The past few weeks, I’ve been looking at the genesis of “podcasting” through an economic lens. This week, I’m turning to look at the current state of the podcast market. At a first glance, the podcast industry seems to follow the “public good” paradigm. Economists define a public good as “A product that one individual can consume without reducing its availability to another individual and from which no one is excluded.”. Although there is some marginal cost associated with digitally distributing the sound files to a listener, this cost is very small. Except for the largest operations (Ira Glass claimed in 2011 that WBEZ spent $120,000 on digital distribution), most podcasts can rely on free or low-cost hosting solutions.
When you think of media, particularly of the audio format, that exists in the “public good” economic space, you probably think of public radio. George Bailey published an article in the Journal of Broadcasting and Electronic Media in 2004 examining trends in listener support of public radio stations in context of public radio as a “public good.” It turns out that the “public good” model describes public radio very well. He pulls together empirical evidence to support that claim.
Brunner (1998) also sought to empirically test the public good theory with reference to public radio. He explained: “Economic theory hypothesizes that when a pure public good is voluntarily provided, incentives to free ride increase with the number of individuals consuming the good” (p. 587). He suggested that since we cannot prevent anyone from listening, public radio would be an ideal test case of the free rider hypothesis. In his study, Brunner found that the proportion of listeners who contribute to a public radio station decreases as the size of audience increases, supporting the hypothesis.
Although, to my knowledge, similar metrics supporting classification of podcasts as a pure public good have not been tabulated, we have established that the marginal cost of podcast distribution is basically negligible. Therefore, its not terribly surprising that podcasts are (almost universally) free to download for listeners. The “cultural” norms of the medium and the currently existing distribution systems (particularly Apple, the elephant in the room) are very resistant to direct monetization of podcasts. Like public radio, many shows depend on a combination of underwriting funding (i.e. advertising) and many also solicit donations from their listeners.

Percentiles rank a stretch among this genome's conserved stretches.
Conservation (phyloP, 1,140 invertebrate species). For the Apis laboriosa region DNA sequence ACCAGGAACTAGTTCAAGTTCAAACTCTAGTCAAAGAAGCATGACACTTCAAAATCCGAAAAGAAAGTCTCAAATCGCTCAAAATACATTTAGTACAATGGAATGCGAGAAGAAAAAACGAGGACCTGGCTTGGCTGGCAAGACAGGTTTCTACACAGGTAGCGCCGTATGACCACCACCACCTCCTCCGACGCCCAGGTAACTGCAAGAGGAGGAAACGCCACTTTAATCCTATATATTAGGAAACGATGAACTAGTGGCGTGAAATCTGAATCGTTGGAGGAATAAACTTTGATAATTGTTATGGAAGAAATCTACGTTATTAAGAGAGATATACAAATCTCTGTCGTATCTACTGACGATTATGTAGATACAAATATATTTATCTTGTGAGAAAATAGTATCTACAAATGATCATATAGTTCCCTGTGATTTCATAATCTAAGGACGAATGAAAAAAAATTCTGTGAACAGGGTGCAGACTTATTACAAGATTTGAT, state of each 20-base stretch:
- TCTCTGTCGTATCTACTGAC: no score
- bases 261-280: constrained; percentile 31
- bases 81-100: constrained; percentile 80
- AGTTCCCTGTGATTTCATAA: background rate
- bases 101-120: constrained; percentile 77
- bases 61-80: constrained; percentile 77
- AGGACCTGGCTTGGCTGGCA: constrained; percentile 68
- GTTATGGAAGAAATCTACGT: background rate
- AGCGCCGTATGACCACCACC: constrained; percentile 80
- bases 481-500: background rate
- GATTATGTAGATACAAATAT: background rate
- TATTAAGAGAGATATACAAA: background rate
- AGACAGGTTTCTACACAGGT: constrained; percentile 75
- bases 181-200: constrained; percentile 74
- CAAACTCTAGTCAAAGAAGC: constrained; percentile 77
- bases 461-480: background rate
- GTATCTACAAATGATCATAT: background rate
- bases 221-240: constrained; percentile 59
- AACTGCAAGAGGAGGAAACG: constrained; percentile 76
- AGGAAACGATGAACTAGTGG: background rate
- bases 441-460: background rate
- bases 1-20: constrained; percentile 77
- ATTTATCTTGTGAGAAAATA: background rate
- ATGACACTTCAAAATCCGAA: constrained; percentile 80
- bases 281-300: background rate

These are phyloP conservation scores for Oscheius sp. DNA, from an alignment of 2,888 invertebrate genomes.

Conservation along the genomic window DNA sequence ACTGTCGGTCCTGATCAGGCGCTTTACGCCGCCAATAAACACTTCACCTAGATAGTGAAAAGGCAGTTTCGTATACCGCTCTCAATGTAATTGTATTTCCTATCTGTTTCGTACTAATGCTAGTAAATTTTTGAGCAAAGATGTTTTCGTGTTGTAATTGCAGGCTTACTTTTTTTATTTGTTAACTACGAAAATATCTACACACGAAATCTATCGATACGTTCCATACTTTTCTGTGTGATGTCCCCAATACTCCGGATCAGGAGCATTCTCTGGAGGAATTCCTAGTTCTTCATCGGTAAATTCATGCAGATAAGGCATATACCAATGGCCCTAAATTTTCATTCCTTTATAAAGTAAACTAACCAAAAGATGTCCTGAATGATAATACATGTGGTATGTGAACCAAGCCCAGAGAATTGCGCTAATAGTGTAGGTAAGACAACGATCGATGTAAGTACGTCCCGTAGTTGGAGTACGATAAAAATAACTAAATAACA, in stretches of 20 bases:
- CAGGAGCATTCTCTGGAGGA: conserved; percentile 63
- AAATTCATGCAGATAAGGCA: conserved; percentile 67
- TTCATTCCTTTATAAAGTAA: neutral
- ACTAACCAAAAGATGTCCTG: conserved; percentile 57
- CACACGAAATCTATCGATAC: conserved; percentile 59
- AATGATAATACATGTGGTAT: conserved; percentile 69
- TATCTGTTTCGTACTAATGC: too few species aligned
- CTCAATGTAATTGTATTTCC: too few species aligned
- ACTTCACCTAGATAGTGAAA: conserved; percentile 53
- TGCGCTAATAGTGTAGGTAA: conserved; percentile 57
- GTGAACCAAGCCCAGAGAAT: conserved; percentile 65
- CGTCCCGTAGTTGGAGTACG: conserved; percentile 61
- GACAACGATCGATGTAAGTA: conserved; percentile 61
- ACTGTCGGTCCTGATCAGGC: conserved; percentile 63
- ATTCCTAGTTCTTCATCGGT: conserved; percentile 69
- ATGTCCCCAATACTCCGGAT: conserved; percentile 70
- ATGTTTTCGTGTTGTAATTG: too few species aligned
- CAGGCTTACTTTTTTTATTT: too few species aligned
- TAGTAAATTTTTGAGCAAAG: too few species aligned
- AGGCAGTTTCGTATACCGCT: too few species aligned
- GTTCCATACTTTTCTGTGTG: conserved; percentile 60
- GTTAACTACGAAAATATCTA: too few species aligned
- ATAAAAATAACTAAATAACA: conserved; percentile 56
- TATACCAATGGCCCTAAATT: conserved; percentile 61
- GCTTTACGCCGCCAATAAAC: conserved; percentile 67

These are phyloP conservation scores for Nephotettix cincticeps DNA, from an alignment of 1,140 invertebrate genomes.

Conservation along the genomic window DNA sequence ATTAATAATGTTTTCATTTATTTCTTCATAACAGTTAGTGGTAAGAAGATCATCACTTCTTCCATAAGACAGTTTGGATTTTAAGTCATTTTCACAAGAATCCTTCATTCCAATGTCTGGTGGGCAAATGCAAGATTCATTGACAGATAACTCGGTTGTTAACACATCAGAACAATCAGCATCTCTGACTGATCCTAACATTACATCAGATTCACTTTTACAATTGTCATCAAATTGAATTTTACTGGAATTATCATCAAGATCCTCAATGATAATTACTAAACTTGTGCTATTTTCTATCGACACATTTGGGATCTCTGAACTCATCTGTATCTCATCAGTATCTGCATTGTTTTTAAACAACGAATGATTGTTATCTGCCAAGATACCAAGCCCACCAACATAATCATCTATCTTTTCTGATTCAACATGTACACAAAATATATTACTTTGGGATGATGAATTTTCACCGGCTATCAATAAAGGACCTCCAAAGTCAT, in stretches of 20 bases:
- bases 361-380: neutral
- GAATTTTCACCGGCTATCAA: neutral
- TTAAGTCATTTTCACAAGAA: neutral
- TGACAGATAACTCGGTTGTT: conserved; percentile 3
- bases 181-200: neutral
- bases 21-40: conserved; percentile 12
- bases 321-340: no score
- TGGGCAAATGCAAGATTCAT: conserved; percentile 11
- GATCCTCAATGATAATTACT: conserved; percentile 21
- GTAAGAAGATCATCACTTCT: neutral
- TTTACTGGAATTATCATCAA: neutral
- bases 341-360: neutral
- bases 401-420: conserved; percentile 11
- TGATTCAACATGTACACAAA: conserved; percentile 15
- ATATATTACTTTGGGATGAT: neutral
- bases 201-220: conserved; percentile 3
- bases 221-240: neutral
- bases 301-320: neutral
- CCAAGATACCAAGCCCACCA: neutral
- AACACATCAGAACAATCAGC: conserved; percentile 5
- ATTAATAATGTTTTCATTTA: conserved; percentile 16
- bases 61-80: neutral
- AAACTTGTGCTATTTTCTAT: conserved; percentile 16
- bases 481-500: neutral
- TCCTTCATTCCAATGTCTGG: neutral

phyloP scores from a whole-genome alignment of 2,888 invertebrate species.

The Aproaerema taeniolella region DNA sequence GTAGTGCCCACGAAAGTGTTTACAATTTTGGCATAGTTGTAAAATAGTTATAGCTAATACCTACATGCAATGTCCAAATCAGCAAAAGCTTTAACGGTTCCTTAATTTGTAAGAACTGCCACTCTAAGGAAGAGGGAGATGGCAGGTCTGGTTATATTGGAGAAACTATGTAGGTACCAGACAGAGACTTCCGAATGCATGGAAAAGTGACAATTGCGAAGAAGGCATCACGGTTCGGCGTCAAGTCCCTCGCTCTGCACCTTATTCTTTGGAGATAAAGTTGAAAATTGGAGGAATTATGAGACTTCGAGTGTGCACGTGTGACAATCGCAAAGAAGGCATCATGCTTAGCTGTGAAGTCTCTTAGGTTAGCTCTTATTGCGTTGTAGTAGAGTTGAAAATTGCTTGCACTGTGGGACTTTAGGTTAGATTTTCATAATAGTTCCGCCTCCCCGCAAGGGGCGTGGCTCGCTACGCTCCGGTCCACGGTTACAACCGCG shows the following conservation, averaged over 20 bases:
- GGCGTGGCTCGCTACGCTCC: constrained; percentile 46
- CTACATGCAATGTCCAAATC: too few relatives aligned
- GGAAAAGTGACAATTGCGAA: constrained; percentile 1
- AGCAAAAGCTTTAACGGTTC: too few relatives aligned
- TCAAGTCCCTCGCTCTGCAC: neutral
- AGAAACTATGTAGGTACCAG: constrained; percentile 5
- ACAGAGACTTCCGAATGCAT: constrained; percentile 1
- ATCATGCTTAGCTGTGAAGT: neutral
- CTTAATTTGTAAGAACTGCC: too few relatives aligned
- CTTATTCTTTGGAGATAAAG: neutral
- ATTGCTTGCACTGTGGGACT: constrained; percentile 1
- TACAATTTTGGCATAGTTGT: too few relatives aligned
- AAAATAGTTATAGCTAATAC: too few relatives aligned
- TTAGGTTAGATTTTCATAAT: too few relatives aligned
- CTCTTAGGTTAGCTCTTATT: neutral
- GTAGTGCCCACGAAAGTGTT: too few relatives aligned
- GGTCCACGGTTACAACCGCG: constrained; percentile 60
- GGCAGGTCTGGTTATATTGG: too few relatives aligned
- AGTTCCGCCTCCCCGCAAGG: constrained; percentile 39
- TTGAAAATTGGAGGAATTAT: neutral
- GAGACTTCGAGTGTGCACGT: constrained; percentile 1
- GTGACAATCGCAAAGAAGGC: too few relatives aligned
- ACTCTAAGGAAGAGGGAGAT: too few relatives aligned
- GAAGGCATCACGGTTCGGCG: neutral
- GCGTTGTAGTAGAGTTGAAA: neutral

I think that one interesting observation from Bailey’s article sheds particular light on the podcast industry. As part of his analysis of the interplay between the financial infrastructure behind public radio and its programming choices, Bailey posits that increasing reliance on donations created a need to generate “public support” (i.e. a generous donor pool), which was pursued through programming adjustments.
Focused programming means a coherent format that is designed for the needs of a particular target audience, rather than a crazy-quilt of various programs—each aimed at a different audience. Back in the 1970s, the crazy-quilt schedule was common, making listening difficult even for dedicated listeners. Listener-sensitive schedules began to appear in the 1980s. Based on a survey of program directors, Giovannoni (1992) predicted that the typical public radio station would offer fewer formats, a process that he called format focusing. That term was picked up by Stavitsky (1994), who noted that consistency of appeal had become the motto of public radio program directors.
Although, of course, there are a few exceptions, most podcasts (especially the most popular/successful) have an almost singular subject matter and audience. In a way, podcasting can be viewed as a logical extreme of the movement against the “crazy-quilt” model. Although a great diversity of podcast programming exists, each individual podcast must maintain strict discipline in its format to directly “meet the needs of a particular target audience” and bring in donations. Perhaps the pick-and-choose distribution model of podcasting that allows for greater audience targeting is an important reason why the medium is condusive to a donor-based model.
Next week, we’ll continue the conversation on podcasts, likely looking at specific strategies used to appeal for donations. In the meantime, I would recommend taking a look at the article on public radio as a public good I linked to. There’s a lot of interesting stuff in there that I wasn’t able to discuss in this article.